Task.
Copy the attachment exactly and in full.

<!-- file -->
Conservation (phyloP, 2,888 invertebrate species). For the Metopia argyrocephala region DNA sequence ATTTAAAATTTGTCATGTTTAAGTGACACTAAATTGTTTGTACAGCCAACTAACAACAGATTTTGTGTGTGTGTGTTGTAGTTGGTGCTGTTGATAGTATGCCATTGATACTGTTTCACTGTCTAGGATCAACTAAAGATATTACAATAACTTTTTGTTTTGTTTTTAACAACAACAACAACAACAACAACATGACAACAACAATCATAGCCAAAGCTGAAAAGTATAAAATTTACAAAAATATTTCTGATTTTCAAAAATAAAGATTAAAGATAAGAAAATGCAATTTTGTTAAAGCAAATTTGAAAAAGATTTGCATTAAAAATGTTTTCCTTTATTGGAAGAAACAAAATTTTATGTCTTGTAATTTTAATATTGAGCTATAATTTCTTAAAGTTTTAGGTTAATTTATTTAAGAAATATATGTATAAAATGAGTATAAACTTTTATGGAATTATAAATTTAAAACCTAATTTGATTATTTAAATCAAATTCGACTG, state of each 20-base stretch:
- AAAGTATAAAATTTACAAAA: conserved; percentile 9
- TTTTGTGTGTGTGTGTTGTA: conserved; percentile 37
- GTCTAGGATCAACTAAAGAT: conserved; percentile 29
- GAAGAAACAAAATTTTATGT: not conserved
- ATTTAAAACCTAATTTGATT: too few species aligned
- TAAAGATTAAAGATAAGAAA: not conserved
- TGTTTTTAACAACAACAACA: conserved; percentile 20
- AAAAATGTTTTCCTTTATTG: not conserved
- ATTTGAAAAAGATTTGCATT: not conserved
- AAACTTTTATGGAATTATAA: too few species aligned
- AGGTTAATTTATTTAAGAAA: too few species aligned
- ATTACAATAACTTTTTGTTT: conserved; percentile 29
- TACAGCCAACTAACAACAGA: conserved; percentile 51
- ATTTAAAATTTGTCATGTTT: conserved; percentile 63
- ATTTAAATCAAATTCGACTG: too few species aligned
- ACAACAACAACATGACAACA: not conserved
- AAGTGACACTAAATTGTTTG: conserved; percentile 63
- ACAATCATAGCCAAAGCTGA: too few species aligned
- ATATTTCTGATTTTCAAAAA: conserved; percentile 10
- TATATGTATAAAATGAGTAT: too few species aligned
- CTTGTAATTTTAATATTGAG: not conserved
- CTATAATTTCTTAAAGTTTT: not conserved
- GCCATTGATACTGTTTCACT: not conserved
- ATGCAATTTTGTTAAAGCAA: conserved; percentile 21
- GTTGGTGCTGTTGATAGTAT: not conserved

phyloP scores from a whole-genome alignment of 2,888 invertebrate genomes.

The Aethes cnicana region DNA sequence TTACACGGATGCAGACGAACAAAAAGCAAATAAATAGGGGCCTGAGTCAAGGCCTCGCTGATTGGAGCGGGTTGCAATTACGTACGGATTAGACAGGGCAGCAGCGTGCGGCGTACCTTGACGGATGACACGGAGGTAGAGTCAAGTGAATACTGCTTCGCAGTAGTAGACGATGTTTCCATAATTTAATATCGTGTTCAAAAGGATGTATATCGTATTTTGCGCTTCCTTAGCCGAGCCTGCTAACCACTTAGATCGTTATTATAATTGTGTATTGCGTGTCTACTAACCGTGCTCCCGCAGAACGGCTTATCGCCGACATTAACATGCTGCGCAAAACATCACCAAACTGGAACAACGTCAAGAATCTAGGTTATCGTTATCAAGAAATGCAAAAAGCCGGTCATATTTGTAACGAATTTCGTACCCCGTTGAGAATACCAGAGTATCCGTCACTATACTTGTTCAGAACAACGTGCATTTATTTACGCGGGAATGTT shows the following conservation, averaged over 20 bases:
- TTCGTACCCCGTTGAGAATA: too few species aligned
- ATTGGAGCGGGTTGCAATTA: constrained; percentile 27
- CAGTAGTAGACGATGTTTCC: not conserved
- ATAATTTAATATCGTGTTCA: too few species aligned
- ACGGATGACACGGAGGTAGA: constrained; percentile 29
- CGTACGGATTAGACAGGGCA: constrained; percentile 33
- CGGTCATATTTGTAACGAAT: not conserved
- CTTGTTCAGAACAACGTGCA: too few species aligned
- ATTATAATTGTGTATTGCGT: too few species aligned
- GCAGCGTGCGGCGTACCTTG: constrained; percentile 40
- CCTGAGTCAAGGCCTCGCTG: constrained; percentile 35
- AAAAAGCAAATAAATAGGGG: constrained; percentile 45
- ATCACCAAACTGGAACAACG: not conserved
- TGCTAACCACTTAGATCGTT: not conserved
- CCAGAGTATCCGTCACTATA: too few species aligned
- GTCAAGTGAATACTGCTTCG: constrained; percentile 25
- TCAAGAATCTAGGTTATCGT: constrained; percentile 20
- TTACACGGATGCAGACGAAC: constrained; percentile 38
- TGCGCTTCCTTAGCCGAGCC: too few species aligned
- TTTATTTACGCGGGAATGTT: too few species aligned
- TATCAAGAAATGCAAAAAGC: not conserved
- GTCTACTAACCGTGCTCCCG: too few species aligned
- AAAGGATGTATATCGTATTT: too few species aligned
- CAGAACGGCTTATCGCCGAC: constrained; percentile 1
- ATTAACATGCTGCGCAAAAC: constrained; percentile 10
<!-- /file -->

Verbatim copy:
Conservation (phyloP, 2,888 invertebrate species). For the Metopia argyrocephala region DNA sequence ATTTAAAATTTGTCATGTTTAAGTGACACTAAATTGTTTGTACAGCCAACTAACAACAGATTTTGTGTGTGTGTGTTGTAGTTGGTGCTGTTGATAGTATGCCATTGATACTGTTTCACTGTCTAGGATCAACTAAAGATATTACAATAACTTTTTGTTTTGTTTTTAACAACAACAACAACAACAACAACATGACAACAACAATCATAGCCAAAGCTGAAAAGTATAAAATTTACAAAAATATTTCTGATTTTCAAAAATAAAGATTAAAGATAAGAAAATGCAATTTTGTTAAAGCAAATTTGAAAAAGATTTGCATTAAAAATGTTTTCCTTTATTGGAAGAAACAAAATTTTATGTCTTGTAATTTTAATATTGAGCTATAATTTCTTAAAGTTTTAGGTTAATTTATTTAAGAAATATATGTATAAAATGAGTATAAACTTTTATGGAATTATAAATTTAAAACCTAATTTGATTATTTAAATCAAATTCGACTG, state of each 20-base stretch:
- AAAGTATAAAATTTACAAAA: conserved; percentile 9
- TTTTGTGTGTGTGTGTTGTA: conserved; percentile 37
- GTCTAGGATCAACTAAAGAT: conserved; percentile 29
- GAAGAAACAAAATTTTATGT: not conserved
- ATTTAAAACCTAATTTGATT: too few species aligned
- TAAAGATTAAAGATAAGAAA: not conserved
- TGTTTTTAACAACAACAACA: conserved; percentile 20
- AAAAATGTTTTCCTTTATTG: not conserved
- ATTTGAAAAAGATTTGCATT: not conserved
- AAACTTTTATGGAATTATAA: too few species aligned
- AGGTTAATTTATTTAAGAAA: too few species aligned
- ATTACAATAACTTTTTGTTT: conserved; percentile 29
- TACAGCCAACTAACAACAGA: conserved; percentile 51
- ATTTAAAATTTGTCATGTTT: conserved; percentile 63
- ATTTAAATCAAATTCGACTG: too few species aligned
- ACAACAACAACATGACAACA: not conserved
- AAGTGACACTAAATTGTTTG: conserved; percentile 63
- ACAATCATAGCCAAAGCTGA: too few species aligned
- ATATTTCTGATTTTCAAAAA: conserved; percentile 10
- TATATGTATAAAATGAGTAT: too few species aligned
- CTTGTAATTTTAATATTGAG: not conserved
- CTATAATTTCTTAAAGTTTT: not conserved
- GCCATTGATACTGTTTCACT: not conserved
- ATGCAATTTTGTTAAAGCAA: conserved; percentile 21
- GTTGGTGCTGTTGATAGTAT: not conserved

phyloP scores from a whole-genome alignment of 2,888 invertebrate genomes.

The Aethes cnicana region DNA sequence TTACACGGATGCAGACGAACAAAAAGCAAATAAATAGGGGCCTGAGTCAAGGCCTCGCTGATTGGAGCGGGTTGCAATTACGTACGGATTAGACAGGGCAGCAGCGTGCGGCGTACCTTGACGGATGACACGGAGGTAGAGTCAAGTGAATACTGCTTCGCAGTAGTAGACGATGTTTCCATAATTTAATATCGTGTTCAAAAGGATGTATATCGTATTTTGCGCTTCCTTAGCCGAGCCTGCTAACCACTTAGATCGTTATTATAATTGTGTATTGCGTGTCTACTAACCGTGCTCCCGCAGAACGGCTTATCGCCGACATTAACATGCTGCGCAAAACATCACCAAACTGGAACAACGTCAAGAATCTAGGTTATCGTTATCAAGAAATGCAAAAAGCCGGTCATATTTGTAACGAATTTCGTACCCCGTTGAGAATACCAGAGTATCCGTCACTATACTTGTTCAGAACAACGTGCATTTATTTACGCGGGAATGTT shows the following conservation, averaged over 20 bases:
- TTCGTACCCCGTTGAGAATA: too few species aligned
- ATTGGAGCGGGTTGCAATTA: constrained; percentile 27
- CAGTAGTAGACGATGTTTCC: not conserved
- ATAATTTAATATCGTGTTCA: too few species aligned
- ACGGATGACACGGAGGTAGA: constrained; percentile 29
- CGTACGGATTAGACAGGGCA: constrained; percentile 33
- CGGTCATATTTGTAACGAAT: not conserved
- CTTGTTCAGAACAACGTGCA: too few species aligned
- ATTATAATTGTGTATTGCGT: too few species aligned
- GCAGCGTGCGGCGTACCTTG: constrained; percentile 40
- CCTGAGTCAAGGCCTCGCTG: constrained; percentile 35
- AAAAAGCAAATAAATAGGGG: constrained; percentile 45
- ATCACCAAACTGGAACAACG: not conserved
- TGCTAACCACTTAGATCGTT: not conserved
- CCAGAGTATCCGTCACTATA: too few species aligned
- GTCAAGTGAATACTGCTTCG: constrained; percentile 25
- TCAAGAATCTAGGTTATCGT: constrained; percentile 20
- TTACACGGATGCAGACGAAC: constrained; percentile 38
- TGCGCTTCCTTAGCCGAGCC: too few species aligned
- TTTATTTACGCGGGAATGTT: too few species aligned
- TATCAAGAAATGCAAAAAGC: not conserved
- GTCTACTAACCGTGCTCCCG: too few species aligned
- AAAGGATGTATATCGTATTT: too few species aligned
- CAGAACGGCTTATCGCCGAC: constrained; percentile 1
- ATTAACATGCTGCGCAAAAC: constrained; percentile 10